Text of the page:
Although it may happen that this image lag poses no problem in certain imaging sequences, it may be a particular source of problems for example in the event of the use of relatively low-intensity radiation after high-intensity radiation exposures. Or in the case of vascular imaging where radiology images are acquired in the relatively short times of a few seconds, the lag image, although it is a decaying image, may have pixel signal levels comparable to the levels produced by the next exposure.
To resolve this problem of lag, the control logic unit applies the correction algorithm of the invention to the detector of
For the integration phase 41, the control logic unit determines the initial read phase 42 giving the lag image and the final read phase 42 giving the acquired image. To determine the lag image of the initial read phase 42 of the detector, the control logic unit measures the charges present in the traps of the photodiodes of the detector. The control logic unit determines the lag image from the lag charges measured in the last read period before the integration period. To obtain an artifact-free acquired image enabling improved diagnosis, the control logic unit subtracts the lag image from the acquired image.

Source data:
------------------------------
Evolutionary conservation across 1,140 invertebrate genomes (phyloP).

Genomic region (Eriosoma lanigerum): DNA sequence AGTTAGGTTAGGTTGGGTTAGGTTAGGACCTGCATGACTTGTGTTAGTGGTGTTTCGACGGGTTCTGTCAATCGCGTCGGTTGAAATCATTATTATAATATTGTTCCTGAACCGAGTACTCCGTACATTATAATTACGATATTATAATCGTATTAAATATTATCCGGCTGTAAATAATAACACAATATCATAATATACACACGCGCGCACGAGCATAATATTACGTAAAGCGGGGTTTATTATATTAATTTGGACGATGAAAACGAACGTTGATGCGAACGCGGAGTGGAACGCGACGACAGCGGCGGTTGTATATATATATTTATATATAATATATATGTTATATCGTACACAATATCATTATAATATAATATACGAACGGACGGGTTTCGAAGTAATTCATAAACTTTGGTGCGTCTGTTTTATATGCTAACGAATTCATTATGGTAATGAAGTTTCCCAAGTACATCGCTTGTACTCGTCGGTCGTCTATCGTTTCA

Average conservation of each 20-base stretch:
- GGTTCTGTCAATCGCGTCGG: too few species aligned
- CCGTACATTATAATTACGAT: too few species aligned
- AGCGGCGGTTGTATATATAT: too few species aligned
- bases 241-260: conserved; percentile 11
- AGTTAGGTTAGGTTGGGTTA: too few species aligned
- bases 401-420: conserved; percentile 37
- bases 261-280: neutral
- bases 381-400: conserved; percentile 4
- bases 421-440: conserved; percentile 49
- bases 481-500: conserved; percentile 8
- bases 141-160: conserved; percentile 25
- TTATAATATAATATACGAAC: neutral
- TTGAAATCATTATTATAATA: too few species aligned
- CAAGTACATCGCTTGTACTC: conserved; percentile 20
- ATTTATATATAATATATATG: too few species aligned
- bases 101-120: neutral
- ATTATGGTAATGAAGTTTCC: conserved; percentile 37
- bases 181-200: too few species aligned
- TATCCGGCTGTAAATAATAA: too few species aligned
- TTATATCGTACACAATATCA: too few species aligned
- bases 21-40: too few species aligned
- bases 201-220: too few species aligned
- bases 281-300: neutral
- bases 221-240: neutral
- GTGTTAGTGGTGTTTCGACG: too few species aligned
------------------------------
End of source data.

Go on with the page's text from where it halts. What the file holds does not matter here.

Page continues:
In the step 47, the control logic unit synchronizes the phases of the detector with the clock signal. In the step 48, the control logic unit determines an initial read phase and a final read phase for each integration phase.
At the step 49, the control logic unit measures, at each initial read phase, the latent charges present in the photodiodes of the detector. This measurement can be done using a sensor or any other means capable of making measurements of charges. At the step 50, the detector transmits the charges measured to the control logic unit. From these charges, the control logic unit determines a lag image.